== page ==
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Veterinary Medicine

New Frontiers: Making the case for bringing carbon ion radiation therapy to American cancer patients

April 4, 2012

Join us April 26-27 for New Frontiers in Cancer Treatment: A Focus on Photon and Carbon Ion Radiation Therapy. The symposium, hosted by CSU and the College of Veterinary Medicine and Biomedical Sciences, will be held in Fort Collins at the Hilton Hotel.

A doctor's white coat There are three in Japan, one in China and one in Germany. In the next five years, Japan will add two more, China will add two more, Italy had just completed construction on one, two are under construction in Germany, and one is under construction in Austria. Several more are in the planning stages. But there are none in the United States nor does anyone have any plans to build one.

These are not cultural centers, athletic facilities, high-speed trains or underground nuclear storage sites. These are innovative cancer treatment centers that use beams of ions to treat some of the deadliest cancers known to humankind, with surprisingly good outcomes and minimal damage to surrounding tissues. Clinical cases are showing that, for certain cancers, the most effective therapy does not use X-rays or gamma rays but ion beams, including heavier ions such as carbon. The irony is that this technology was developed in the United States, but the world’s first dedicated carbon-ion medical facility was built in Chiba, Japan, and began clinical trials in 1994.

Now, CSU, in partnership with Japan’s National Institute of Radiological Sciences, is hoping to help bring carbon ion therapy back to the United States, as well as facilitate the availability of carbon ion medical facilities abroad to treat American patients.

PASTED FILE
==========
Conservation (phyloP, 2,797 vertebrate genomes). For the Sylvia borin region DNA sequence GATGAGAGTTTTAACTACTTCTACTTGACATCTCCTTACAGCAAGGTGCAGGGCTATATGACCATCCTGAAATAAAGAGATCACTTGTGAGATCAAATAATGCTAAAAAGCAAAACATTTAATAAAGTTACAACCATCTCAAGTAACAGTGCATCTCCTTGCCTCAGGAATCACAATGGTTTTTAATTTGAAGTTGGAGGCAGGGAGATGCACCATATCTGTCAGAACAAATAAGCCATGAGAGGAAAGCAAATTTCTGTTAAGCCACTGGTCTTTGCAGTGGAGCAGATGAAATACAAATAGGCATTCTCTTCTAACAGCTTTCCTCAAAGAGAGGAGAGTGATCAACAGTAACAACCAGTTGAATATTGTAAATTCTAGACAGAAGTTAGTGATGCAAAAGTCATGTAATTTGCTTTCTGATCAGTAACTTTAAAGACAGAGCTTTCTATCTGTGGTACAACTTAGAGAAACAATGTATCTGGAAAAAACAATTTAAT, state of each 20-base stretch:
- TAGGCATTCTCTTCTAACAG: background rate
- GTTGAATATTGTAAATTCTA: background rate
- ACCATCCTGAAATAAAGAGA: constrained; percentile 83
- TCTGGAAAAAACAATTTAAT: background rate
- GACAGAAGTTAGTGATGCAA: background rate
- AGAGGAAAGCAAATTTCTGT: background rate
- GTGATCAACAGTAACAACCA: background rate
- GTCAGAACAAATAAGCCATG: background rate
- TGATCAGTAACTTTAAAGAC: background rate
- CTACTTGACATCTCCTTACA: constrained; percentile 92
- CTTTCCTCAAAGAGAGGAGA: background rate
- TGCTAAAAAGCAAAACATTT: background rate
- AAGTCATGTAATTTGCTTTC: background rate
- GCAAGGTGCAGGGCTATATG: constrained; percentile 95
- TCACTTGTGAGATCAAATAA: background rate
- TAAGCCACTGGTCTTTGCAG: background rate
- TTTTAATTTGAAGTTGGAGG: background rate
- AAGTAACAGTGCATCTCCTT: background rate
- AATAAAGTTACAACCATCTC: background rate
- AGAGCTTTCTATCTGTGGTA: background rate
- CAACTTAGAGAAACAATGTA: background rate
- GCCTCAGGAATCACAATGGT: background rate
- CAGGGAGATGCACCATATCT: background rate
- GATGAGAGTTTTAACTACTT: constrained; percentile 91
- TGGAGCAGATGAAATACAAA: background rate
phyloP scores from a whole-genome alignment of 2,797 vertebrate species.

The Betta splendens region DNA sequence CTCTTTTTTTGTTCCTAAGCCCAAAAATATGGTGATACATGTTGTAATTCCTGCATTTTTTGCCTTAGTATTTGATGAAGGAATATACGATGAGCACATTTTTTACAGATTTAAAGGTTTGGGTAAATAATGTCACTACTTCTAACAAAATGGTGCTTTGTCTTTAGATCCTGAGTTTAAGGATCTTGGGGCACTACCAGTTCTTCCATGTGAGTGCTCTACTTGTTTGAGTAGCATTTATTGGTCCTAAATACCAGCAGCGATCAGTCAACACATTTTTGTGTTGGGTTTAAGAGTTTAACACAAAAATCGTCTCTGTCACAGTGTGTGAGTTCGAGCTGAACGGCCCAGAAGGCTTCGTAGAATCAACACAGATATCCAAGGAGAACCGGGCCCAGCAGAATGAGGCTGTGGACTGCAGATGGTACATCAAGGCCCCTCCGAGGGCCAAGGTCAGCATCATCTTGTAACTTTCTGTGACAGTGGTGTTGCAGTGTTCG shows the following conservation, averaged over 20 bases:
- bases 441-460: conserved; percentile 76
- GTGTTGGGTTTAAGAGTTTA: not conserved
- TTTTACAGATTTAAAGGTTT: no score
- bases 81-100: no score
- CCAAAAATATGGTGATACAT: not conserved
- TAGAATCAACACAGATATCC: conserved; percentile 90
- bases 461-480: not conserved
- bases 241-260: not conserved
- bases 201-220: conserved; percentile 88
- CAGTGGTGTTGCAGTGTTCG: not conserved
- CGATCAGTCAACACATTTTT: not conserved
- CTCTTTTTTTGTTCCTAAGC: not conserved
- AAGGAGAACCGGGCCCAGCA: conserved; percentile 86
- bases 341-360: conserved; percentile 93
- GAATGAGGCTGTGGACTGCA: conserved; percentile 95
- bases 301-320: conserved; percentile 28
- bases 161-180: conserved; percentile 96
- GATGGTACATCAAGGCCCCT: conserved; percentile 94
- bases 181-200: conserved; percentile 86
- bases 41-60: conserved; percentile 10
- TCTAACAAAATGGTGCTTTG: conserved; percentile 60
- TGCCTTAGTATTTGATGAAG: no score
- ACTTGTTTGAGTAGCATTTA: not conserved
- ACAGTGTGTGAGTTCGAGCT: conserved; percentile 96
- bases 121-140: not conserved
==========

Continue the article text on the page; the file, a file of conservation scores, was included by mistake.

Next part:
Symposium goal to bring ion radiation therapy to US

In April, CSU will host “New Frontiers in Cancer Treatment: A Focus on Photon and Carbon Ion Radiation Therapy,” a symposium to bring the latest information and research on photon and carbon ion radiation therapy to oncologists, cancer researchers, medical physicists, health and medical physics graduate students, radiation researchers, and others interested in these innovative cancer therapies.

“Increased biological effect is one of the most attractive reasons for using carbon ions because many types of tumors, including sarcomas, adenocarcinoma, and osteosarcoma, are considered to be resistant to conventional radiotherapy,” said Dr. Hirohiko Tsujii, executive director of NIRS, where more than 6,000 patients have been treated and shown clinical results confirming the efficacy of carbon ion therapy. “The second attractive point in the clinical situation is shortness of the treatment. We think we can complete total treatment in shortest possible time among the many other modalities in the world.

“For example, when we are treating early stage lung cancer, a very small one, or sometimes even larger ones, we can treat in one day. Even for prostate cancer, which usually 30-40 times treatment, we use 16 fractions or even moving to use 12 fractions, very short treatment.”